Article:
Environment Agency's CRC FAQs
The Environment Agency has published a brief guide to the CRC explaining how it works and outlining the time table. These concise notes are well worth a look if you are in the dark about the scheme or want to refresh your memory fast.
CRC could deliver emissions savings of 11.6 million tonnes of CO2 a year by 2020.
Analysis indicates that, by improving energy efficiency, CRC will achieve cost-effective emissions reductions, saving participants money, and enabling green growth - benefiting the economy by £1 billion by 2020.
After the three-year introductory phase, Government will limit the number of emissions allowances available in each phase, setting an absolute cap on the total emissions permitted for CRC organisations.
What is the Environment Agency role in CRC?
The EA is the lead UK Administrator for the scheme, responsible for running and maintaining the CRC Registry, which will be used to administer the scheme.
We will also audit and enforce the scheme in England and Wales. The other regulators will be the Scottish Environment Protection Agency and the Northern Ireland Environment Agency.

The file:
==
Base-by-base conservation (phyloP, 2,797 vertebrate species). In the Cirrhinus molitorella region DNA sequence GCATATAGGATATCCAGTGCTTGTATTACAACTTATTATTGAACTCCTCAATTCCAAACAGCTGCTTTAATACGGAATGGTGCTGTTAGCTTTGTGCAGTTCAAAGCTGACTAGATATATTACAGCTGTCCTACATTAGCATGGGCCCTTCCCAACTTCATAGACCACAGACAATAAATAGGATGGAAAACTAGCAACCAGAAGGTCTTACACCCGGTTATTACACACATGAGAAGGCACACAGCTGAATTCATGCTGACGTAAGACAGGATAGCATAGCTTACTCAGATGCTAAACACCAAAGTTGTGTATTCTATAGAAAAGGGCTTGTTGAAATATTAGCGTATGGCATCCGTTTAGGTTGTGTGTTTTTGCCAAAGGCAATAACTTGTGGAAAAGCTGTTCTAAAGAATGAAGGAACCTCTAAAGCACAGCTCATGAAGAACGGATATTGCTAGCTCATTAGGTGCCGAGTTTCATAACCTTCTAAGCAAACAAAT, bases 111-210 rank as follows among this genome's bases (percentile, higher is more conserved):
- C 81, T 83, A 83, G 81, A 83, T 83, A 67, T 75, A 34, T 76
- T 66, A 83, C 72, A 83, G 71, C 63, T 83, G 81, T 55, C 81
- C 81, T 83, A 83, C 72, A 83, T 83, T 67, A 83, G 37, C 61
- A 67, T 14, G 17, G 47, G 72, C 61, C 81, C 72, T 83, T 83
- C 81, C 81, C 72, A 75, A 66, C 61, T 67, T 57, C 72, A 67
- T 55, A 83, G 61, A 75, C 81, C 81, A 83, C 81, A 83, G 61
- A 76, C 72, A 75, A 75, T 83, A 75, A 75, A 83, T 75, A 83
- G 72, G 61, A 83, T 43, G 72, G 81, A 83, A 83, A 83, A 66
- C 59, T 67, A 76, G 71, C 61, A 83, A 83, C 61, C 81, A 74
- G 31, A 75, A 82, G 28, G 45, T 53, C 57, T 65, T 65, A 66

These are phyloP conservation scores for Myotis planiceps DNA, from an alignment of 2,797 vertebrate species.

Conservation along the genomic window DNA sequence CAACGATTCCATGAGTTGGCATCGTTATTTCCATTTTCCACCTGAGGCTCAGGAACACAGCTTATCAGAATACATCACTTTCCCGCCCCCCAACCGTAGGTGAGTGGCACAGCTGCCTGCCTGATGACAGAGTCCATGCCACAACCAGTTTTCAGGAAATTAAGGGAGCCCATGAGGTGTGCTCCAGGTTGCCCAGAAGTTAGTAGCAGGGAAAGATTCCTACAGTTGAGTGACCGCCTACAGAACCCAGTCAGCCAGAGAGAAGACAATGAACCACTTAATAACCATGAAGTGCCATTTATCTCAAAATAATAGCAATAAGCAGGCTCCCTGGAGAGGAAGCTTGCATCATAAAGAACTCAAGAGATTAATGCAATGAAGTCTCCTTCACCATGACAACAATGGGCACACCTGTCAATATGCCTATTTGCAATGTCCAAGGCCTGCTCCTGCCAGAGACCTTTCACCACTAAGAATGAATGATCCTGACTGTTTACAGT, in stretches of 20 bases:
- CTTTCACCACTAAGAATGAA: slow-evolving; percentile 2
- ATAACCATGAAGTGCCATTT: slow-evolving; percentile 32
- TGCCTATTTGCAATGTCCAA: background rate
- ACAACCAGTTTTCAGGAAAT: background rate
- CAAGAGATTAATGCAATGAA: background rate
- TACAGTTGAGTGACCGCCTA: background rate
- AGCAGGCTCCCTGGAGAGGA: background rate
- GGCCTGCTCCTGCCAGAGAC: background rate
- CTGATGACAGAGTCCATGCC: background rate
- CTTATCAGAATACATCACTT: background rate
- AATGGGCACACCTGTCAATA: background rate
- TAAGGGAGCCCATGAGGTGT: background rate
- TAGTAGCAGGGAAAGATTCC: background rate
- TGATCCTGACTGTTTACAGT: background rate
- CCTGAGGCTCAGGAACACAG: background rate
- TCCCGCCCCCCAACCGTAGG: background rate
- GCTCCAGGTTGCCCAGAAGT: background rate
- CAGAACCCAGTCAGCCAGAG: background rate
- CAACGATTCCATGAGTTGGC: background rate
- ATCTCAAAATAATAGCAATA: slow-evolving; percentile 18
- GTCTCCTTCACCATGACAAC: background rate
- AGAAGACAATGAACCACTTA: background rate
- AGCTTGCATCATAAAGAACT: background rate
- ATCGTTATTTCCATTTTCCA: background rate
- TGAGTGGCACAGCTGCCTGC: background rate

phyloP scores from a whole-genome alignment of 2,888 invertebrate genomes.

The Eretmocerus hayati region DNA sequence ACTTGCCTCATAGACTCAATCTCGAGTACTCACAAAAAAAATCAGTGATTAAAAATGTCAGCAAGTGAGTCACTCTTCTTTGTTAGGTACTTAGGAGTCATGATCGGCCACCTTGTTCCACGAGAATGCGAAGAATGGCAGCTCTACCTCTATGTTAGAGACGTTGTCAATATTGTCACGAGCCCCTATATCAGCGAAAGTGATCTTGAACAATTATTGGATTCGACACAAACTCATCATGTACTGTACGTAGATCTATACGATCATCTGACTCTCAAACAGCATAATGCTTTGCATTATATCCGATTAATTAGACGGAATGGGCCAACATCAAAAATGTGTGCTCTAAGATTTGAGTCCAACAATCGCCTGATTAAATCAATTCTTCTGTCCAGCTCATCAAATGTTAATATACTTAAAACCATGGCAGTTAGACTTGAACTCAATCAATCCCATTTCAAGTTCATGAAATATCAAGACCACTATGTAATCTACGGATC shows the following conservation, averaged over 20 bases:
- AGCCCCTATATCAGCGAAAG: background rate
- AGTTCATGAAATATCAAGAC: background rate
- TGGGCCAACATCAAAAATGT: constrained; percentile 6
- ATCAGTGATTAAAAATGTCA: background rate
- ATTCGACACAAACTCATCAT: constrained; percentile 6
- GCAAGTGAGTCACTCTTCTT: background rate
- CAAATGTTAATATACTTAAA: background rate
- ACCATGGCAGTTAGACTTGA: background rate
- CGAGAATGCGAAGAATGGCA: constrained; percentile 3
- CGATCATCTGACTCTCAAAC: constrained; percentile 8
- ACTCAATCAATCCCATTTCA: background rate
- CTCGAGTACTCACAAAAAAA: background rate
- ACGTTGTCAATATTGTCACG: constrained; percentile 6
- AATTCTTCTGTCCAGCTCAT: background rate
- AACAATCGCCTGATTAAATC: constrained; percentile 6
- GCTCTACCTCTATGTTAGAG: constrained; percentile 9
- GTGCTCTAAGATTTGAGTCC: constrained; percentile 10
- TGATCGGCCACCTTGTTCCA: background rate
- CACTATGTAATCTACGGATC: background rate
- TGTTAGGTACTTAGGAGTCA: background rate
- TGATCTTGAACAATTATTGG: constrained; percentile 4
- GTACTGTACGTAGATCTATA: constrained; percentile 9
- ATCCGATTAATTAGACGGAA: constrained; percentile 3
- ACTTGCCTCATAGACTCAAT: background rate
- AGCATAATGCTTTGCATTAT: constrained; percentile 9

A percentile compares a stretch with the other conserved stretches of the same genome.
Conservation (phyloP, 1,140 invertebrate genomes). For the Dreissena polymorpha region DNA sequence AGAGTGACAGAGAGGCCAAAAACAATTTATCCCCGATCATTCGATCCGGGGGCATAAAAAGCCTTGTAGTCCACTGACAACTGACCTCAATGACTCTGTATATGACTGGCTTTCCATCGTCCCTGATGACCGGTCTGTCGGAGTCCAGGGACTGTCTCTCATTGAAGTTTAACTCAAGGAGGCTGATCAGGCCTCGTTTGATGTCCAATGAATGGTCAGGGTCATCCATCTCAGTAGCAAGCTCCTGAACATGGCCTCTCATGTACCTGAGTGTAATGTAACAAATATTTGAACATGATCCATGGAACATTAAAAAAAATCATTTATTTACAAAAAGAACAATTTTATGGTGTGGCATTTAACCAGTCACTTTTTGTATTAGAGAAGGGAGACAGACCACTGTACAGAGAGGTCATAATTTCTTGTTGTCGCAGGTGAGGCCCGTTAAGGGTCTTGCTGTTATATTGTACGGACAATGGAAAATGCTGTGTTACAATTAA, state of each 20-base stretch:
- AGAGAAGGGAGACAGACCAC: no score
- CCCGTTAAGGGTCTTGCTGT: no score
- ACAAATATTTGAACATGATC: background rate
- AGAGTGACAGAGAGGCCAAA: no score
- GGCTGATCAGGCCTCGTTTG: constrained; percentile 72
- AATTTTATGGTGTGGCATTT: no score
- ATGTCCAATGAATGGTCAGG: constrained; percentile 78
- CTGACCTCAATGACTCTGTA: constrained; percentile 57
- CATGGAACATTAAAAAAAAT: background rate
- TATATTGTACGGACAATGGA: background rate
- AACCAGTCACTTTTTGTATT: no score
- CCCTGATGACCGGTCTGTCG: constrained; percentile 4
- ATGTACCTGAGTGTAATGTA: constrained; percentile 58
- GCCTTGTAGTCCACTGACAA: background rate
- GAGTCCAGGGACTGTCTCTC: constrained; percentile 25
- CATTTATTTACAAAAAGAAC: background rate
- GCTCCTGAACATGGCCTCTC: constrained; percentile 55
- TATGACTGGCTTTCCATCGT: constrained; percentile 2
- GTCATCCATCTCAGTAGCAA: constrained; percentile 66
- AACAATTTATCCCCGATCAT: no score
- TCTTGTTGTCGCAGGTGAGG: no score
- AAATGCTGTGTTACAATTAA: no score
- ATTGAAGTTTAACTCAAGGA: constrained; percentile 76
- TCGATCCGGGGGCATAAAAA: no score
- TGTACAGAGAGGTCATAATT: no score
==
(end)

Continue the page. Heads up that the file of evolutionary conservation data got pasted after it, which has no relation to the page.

The Environment Agency will also participate in CRC as its electricity use exceeded the 2008 qualification threshold.
What is the Environment Agency doing to cut its emissions?
The EA will participate in the CRC and is committed to improving its environmental performance to set an example to those who we work with, regulate and influence.
Our Internal Environmental Management Strategy sets a target of reducing our own carbon emissions by 30% by 2012. We will also reduce our business mileage by 20%.
In 2009, we won a Sunday Times Big Green Company award for our work.
Where can organisations get practical advice on how to cut energy use?
The Carbon Trust can help prepare for - and profit from - the business opportunities available. Its guide "Managing the Carbon Reduction Commitment as a Business Opportunity" is available at http://www.carbontrust.co.uk/energy/assessyourorganisation/carbon-reduction-commitment.htm
Scheme begins with a three year introductory phase
Organisations who qualify must register or make an information disclosure by 30 September 2010. A financial penalty will be imposed on organisations who fail to do this by the deadline.
Second compliance year
First sale of allowances takes place in April. Participants can buy allowances at a fixed price of £12/tCO2. Participants will only have to purchase allowances to cover their forecast emissions for 2011/12.
Third compliance year
First capped phase begins. Auctioning of carbon allowances begins.